by Carol Chandler-Wood
Dear Mrs. Wood,
I am a high school Senior and am really stressed out trying to figure out what I want to do as a career. All of my friends know where they want to go to college and what they want to do when they “grow up”, and I have no clue. What should I do? HELP!
The stress and confusion you are feeling right now is not unusual for someone your age. Your friends who seem to know exactly what they want to do with “the rest of their lives” will most likely change their minds several times along the way. In fact, a comforting statistic I can share with you is that the typical college graduate will change jobs an average of three times within the first ten years out of college. In fact, I did that myself! It is also important to know that every academic and professional work experience you have will be beneficial. You will carry each of those experiences into the next job you undertake. For example, I have combined all three of my professional work experiences and own and operate an educational business today. Each job I held taught me important lessons, and I use what I learned from each daily.
Following is what I would suggest you do to get started in your career quest:
- Think about several career areas that interest you or areas you feel you excel. Then look each career area up in “Index of Majors”, a book published by College Board. This text lists the colleges that are noted as being the best in particular degree areas. After looking up several degree areas which interest you, compare the lists of colleges for each degree and see which colleges are on all of the lists. Whichever colleges are on all the lists are ideal colleges for you to consider because you could change majors without having to change colleges.
- Next, look up the colleges which are on all of the lists in another book, “The College Handbook”, also published by College Board. The book will give you information about college costs, the average SAT and ACT scores of entering freshman and their average GPA. You can now narrow your college choice further based on these factors.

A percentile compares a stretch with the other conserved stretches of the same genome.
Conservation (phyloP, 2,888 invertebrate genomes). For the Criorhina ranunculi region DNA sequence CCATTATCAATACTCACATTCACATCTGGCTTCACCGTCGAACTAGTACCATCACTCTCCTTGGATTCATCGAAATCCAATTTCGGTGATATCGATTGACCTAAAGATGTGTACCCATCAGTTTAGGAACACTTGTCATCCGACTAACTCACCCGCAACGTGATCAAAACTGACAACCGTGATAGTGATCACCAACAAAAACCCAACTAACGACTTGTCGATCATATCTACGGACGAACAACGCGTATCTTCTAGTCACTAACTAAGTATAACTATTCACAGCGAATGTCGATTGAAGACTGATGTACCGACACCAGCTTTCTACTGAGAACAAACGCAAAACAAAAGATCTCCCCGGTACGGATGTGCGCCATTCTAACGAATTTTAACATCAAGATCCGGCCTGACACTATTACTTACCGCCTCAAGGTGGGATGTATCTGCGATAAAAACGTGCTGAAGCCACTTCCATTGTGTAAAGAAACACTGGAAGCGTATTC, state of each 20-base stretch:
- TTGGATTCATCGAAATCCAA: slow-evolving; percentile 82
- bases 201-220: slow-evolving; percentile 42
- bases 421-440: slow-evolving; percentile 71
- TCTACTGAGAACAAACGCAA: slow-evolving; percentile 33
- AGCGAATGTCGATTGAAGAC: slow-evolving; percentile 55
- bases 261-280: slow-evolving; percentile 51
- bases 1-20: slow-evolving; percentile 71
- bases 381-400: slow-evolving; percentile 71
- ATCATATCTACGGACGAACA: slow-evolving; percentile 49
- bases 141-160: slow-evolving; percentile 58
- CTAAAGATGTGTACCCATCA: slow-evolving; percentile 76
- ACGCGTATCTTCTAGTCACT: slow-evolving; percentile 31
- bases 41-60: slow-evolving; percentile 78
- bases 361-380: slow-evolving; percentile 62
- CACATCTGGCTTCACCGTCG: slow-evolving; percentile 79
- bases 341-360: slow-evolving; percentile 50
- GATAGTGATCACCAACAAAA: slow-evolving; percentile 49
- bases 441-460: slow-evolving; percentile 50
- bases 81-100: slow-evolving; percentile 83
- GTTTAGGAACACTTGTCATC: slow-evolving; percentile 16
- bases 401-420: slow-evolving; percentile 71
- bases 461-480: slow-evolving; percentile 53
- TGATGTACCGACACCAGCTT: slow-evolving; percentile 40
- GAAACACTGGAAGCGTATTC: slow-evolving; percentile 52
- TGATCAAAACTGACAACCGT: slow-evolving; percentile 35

- If your college entrance exam scores and/or your GPA are not high enough for your favorite colleges and there is time before application deadlines, work to improve your scores and grades by preparing on your own or hiring a professional.
- Now that you have created a list of potential colleges, contact each and arrange for an official visit so you can meet with an admissions officer and learn, in person, more about each college. Be sure that one or both of your parents attend each official visit with you. If you have siblings, ask your parents to arrange for someone to stay with them at home so that the focus of each visit can be just on you and this important decision regarding your career path. At the end of each official visit, tour the campus on your own when classes are underway so that you can get a realistic “feel” for the students and the campus environment.
- Now it is time to determine the colleges you desire to apply to and begin completing the necessary paperwork. I would suggest you apply to at least three colleges; a “sure shot, long shot and one in the middle”. Be sure to be mindful of application deadlines and mail each into the admissions departments.
- Once you begin college, if you are still confused as to what major to declare, register to first take core classes which are required for most majors. You also could select a major which is considered to be more broad based and encompassing such as Business Management. By doing this, upon college graduation, if you change your mind about your career path, at least you are educated in a field that is applicable to many professions and in demand by many companies.
- Most importantly, remember that each area of academics you study and each job position you hold, will teach you valuable lessons to take and use in the next career. Best wishes during this exciting time in your life! What an adventure and time of self discovery you are about to begin!